Review: If We Were Villains by M. L. Rio (Spoiler-Free)
So what do you do? Ignore your grief, or indulge it?
I spent way too long mulling over which quote to feature. Because this book is brimming with them. I am absolutely astounded that this is a debut novel, and I'm eager to get my hands on what this author writes next.
What immediately struck me about this book was, evidently, the writing. It has a slower beginning as the foundation gets laid, but the gorgeous prose carried me right through it.
As an entity, I don't think this book could have been executed more perfectly. The Act structure, the foreshadowing, the characterization, and the ending—all of it culminated into something incredibly fitting and satisfying.
I could definitely see myself re-reading this, as I know there are so many clues and references I didn't pick up on the first time. I'm also very excited to continue discussing this book in my school's book club, because our discussion on the first half was so fun, and the second half was even crazier.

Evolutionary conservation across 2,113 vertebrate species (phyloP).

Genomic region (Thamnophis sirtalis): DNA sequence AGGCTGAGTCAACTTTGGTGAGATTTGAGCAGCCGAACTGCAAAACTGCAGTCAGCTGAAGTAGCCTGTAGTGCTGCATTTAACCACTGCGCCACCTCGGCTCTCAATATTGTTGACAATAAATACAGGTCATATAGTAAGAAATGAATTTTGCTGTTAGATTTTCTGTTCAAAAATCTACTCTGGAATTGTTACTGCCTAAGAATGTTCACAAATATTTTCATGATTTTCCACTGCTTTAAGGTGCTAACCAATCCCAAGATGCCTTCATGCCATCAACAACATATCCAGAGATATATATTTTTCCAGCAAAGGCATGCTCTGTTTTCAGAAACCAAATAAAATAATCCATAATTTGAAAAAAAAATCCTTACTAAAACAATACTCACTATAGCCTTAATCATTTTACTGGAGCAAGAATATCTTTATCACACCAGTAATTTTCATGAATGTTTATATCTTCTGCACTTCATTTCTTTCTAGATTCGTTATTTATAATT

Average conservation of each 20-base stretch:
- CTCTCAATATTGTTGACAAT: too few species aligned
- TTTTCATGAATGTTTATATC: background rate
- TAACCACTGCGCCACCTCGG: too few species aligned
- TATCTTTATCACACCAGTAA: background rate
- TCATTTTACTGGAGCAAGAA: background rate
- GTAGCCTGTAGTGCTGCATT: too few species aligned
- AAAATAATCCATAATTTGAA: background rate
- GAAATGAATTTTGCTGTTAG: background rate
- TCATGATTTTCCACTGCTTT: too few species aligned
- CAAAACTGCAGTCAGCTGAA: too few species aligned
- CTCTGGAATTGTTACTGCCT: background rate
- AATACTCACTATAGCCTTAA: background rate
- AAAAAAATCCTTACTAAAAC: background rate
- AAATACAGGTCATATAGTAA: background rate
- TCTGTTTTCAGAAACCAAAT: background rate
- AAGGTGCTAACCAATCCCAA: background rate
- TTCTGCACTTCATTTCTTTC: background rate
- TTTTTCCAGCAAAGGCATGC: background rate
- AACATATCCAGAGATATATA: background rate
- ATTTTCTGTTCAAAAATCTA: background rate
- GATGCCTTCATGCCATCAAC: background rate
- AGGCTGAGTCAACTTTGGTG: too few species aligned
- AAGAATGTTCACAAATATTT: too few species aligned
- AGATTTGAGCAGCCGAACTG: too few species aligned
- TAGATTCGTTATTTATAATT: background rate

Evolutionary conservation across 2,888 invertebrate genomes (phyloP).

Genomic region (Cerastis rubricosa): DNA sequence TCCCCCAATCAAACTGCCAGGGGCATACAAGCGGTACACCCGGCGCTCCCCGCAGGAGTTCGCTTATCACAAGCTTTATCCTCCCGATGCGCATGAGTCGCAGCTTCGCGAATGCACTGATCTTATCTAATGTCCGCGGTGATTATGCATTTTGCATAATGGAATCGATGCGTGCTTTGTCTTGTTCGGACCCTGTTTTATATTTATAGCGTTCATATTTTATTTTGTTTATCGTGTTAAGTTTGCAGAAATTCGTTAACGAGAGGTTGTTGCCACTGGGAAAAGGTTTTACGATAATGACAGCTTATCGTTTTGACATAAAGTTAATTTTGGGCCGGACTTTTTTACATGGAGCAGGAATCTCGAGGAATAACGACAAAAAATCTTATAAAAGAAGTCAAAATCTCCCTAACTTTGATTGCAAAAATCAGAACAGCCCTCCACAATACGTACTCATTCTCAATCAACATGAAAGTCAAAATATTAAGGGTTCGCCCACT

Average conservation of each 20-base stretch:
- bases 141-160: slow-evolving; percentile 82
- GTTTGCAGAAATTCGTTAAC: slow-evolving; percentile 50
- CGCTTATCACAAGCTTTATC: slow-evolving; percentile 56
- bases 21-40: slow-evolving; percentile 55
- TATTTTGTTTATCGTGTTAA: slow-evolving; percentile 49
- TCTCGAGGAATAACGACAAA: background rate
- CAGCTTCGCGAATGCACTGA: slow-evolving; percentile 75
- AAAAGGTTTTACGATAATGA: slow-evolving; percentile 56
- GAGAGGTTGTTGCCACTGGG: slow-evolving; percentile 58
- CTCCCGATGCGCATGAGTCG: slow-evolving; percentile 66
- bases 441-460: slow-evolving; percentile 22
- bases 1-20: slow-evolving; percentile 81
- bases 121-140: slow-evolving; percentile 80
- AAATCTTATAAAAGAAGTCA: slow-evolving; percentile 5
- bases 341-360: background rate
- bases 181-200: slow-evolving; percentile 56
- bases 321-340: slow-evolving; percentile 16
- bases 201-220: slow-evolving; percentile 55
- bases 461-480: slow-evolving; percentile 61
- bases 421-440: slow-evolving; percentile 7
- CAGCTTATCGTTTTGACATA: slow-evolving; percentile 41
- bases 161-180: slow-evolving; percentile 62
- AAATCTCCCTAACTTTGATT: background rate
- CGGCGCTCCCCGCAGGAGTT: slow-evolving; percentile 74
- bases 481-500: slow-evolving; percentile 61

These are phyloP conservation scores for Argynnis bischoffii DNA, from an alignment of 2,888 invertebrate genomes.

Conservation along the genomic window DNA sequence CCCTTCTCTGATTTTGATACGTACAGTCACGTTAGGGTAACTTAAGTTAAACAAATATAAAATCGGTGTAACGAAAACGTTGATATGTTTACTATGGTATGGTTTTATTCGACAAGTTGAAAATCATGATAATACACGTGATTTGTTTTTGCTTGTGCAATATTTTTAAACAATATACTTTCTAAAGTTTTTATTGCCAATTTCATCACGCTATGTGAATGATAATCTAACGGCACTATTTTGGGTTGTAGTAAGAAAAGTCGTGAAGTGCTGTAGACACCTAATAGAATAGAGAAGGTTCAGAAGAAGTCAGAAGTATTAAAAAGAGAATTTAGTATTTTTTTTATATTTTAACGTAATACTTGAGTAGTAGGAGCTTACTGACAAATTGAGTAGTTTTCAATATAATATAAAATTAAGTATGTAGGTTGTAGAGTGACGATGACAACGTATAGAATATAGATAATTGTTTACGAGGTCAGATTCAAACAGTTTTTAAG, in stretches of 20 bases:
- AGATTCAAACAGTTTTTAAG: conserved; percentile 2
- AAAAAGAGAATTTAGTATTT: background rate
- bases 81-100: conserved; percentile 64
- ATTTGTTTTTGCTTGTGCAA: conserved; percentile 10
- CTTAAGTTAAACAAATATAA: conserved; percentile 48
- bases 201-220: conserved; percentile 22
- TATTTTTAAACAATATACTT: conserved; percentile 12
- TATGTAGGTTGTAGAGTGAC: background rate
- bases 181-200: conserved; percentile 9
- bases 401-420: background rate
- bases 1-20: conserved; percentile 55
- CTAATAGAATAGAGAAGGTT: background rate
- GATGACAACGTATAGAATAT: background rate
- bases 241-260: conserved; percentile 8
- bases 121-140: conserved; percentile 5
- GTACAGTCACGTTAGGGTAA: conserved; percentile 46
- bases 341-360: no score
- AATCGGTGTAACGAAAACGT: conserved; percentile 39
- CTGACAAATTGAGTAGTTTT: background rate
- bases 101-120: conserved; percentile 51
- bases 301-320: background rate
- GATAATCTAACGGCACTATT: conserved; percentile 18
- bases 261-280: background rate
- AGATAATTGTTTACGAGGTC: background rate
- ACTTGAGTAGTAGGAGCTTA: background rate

I'm fascinated by the direction this book went with Oliver, as I truly did not see it coming. It's clear that the author has an incredible passion and knowledge on the Bard, but don't let that intimidate you. I know next to nothing about Shakespeare, and while I think knowing more would certainly enhance the reading experience, not knowing much doesn't detract from it.
The dark academia aesthetic was displayed expertly here, and now I crave more of it. I'm looking at you, The Secret History.
So, if you're looking for obsession-driven, pretentious madness, a story where no one isn't at least part villain, I'd highly recommend this one.
'Do you blame Shakespeare for any of it?'
'I blame him for all of it.'